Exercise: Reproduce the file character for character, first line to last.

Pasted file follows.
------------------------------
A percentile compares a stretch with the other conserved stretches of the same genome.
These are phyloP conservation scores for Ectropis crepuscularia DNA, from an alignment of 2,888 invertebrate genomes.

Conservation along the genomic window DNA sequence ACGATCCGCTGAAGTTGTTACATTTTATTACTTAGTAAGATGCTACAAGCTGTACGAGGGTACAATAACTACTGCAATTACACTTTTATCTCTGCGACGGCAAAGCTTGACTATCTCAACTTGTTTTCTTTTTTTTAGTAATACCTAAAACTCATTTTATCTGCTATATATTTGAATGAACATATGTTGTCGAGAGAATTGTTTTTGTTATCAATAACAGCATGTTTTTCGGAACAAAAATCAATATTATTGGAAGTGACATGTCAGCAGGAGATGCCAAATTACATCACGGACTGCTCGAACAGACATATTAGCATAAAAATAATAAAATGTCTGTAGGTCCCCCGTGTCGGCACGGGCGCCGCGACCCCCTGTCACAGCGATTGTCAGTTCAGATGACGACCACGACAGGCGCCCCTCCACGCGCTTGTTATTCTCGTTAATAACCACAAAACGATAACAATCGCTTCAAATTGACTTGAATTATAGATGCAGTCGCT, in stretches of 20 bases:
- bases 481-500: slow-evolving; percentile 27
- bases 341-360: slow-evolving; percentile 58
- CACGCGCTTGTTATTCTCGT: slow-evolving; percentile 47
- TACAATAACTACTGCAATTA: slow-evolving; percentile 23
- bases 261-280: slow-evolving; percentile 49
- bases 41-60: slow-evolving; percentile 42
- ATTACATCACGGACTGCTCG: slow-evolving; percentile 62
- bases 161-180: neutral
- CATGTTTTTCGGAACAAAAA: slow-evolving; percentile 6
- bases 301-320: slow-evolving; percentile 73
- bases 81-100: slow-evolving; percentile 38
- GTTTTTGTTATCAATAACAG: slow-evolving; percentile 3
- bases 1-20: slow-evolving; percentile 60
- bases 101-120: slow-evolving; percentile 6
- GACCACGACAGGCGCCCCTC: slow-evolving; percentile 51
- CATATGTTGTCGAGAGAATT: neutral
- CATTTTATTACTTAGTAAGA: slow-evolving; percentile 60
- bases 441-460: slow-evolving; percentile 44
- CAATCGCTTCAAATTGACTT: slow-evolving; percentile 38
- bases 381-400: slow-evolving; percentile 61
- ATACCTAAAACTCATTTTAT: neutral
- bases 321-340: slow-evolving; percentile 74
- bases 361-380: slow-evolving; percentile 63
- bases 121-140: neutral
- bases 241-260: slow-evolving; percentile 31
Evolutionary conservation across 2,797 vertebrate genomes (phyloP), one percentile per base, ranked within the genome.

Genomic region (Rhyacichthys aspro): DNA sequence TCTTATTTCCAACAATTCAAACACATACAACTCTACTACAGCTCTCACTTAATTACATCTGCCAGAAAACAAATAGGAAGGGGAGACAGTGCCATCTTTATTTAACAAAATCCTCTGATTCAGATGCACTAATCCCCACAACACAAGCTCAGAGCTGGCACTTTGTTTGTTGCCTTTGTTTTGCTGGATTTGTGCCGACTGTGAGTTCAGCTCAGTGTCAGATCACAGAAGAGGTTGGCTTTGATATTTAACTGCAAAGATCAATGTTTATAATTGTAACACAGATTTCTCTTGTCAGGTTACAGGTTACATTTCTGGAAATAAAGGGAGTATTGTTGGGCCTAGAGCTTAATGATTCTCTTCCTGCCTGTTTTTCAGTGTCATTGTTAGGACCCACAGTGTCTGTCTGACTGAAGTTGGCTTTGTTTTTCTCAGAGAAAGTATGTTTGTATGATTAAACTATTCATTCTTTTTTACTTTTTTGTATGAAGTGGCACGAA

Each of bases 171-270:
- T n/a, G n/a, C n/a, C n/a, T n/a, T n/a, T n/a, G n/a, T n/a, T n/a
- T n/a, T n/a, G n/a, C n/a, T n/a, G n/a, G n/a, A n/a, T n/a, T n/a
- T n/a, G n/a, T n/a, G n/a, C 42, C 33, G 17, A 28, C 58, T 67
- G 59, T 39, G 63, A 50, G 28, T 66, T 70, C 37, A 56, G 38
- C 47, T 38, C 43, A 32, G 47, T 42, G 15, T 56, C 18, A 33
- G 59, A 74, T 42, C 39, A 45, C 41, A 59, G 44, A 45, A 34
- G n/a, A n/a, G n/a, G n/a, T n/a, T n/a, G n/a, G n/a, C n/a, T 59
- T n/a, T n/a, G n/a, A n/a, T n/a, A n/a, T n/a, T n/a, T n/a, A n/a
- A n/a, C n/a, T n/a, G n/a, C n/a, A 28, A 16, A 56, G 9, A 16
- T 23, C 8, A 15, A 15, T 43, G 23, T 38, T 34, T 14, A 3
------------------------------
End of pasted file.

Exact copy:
A percentile compares a stretch with the other conserved stretches of the same genome.
These are phyloP conservation scores for Ectropis crepuscularia DNA, from an alignment of 2,888 invertebrate genomes.

Conservation along the genomic window DNA sequence ACGATCCGCTGAAGTTGTTACATTTTATTACTTAGTAAGATGCTACAAGCTGTACGAGGGTACAATAACTACTGCAATTACACTTTTATCTCTGCGACGGCAAAGCTTGACTATCTCAACTTGTTTTCTTTTTTTTAGTAATACCTAAAACTCATTTTATCTGCTATATATTTGAATGAACATATGTTGTCGAGAGAATTGTTTTTGTTATCAATAACAGCATGTTTTTCGGAACAAAAATCAATATTATTGGAAGTGACATGTCAGCAGGAGATGCCAAATTACATCACGGACTGCTCGAACAGACATATTAGCATAAAAATAATAAAATGTCTGTAGGTCCCCCGTGTCGGCACGGGCGCCGCGACCCCCTGTCACAGCGATTGTCAGTTCAGATGACGACCACGACAGGCGCCCCTCCACGCGCTTGTTATTCTCGTTAATAACCACAAAACGATAACAATCGCTTCAAATTGACTTGAATTATAGATGCAGTCGCT, in stretches of 20 bases:
- bases 481-500: slow-evolving; percentile 27
- bases 341-360: slow-evolving; percentile 58
- CACGCGCTTGTTATTCTCGT: slow-evolving; percentile 47
- TACAATAACTACTGCAATTA: slow-evolving; percentile 23
- bases 261-280: slow-evolving; percentile 49
- bases 41-60: slow-evolving; percentile 42
- ATTACATCACGGACTGCTCG: slow-evolving; percentile 62
- bases 161-180: neutral
- CATGTTTTTCGGAACAAAAA: slow-evolving; percentile 6
- bases 301-320: slow-evolving; percentile 73
- bases 81-100: slow-evolving; percentile 38
- GTTTTTGTTATCAATAACAG: slow-evolving; percentile 3
- bases 1-20: slow-evolving; percentile 60
- bases 101-120: slow-evolving; percentile 6
- GACCACGACAGGCGCCCCTC: slow-evolving; percentile 51
- CATATGTTGTCGAGAGAATT: neutral
- CATTTTATTACTTAGTAAGA: slow-evolving; percentile 60
- bases 441-460: slow-evolving; percentile 44
- CAATCGCTTCAAATTGACTT: slow-evolving; percentile 38
- bases 381-400: slow-evolving; percentile 61
- ATACCTAAAACTCATTTTAT: neutral
- bases 321-340: slow-evolving; percentile 74
- bases 361-380: slow-evolving; percentile 63
- bases 121-140: neutral
- bases 241-260: slow-evolving; percentile 31
Evolutionary conservation across 2,797 vertebrate genomes (phyloP), one percentile per base, ranked within the genome.

Genomic region (Rhyacichthys aspro): DNA sequence TCTTATTTCCAACAATTCAAACACATACAACTCTACTACAGCTCTCACTTAATTACATCTGCCAGAAAACAAATAGGAAGGGGAGACAGTGCCATCTTTATTTAACAAAATCCTCTGATTCAGATGCACTAATCCCCACAACACAAGCTCAGAGCTGGCACTTTGTTTGTTGCCTTTGTTTTGCTGGATTTGTGCCGACTGTGAGTTCAGCTCAGTGTCAGATCACAGAAGAGGTTGGCTTTGATATTTAACTGCAAAGATCAATGTTTATAATTGTAACACAGATTTCTCTTGTCAGGTTACAGGTTACATTTCTGGAAATAAAGGGAGTATTGTTGGGCCTAGAGCTTAATGATTCTCTTCCTGCCTGTTTTTCAGTGTCATTGTTAGGACCCACAGTGTCTGTCTGACTGAAGTTGGCTTTGTTTTTCTCAGAGAAAGTATGTTTGTATGATTAAACTATTCATTCTTTTTTACTTTTTTGTATGAAGTGGCACGAA

Each of bases 171-270:
- T n/a, G n/a, C n/a, C n/a, T n/a, T n/a, T n/a, G n/a, T n/a, T n/a
- T n/a, T n/a, G n/a, C n/a, T n/a, G n/a, G n/a, A n/a, T n/a, T n/a
- T n/a, G n/a, T n/a, G n/a, C 42, C 33, G 17, A 28, C 58, T 67
- G 59, T 39, G 63, A 50, G 28, T 66, T 70, C 37, A 56, G 38
- C 47, T 38, C 43, A 32, G 47, T 42, G 15, T 56, C 18, A 33
- G 59, A 74, T 42, C 39, A 45, C 41, A 59, G 44, A 45, A 34
- G n/a, A n/a, G n/a, G n/a, T n/a, T n/a, G n/a, G n/a, C n/a, T 59
- T n/a, T n/a, G n/a, A n/a, T n/a, A n/a, T n/a, T n/a, T n/a, A n/a
- A n/a, C n/a, T n/a, G n/a, C n/a, A 28, A 16, A 56, G 9, A 16
- T 23, C 8, A 15, A 15, T 43, G 23, T 38, T 34, T 14, A 3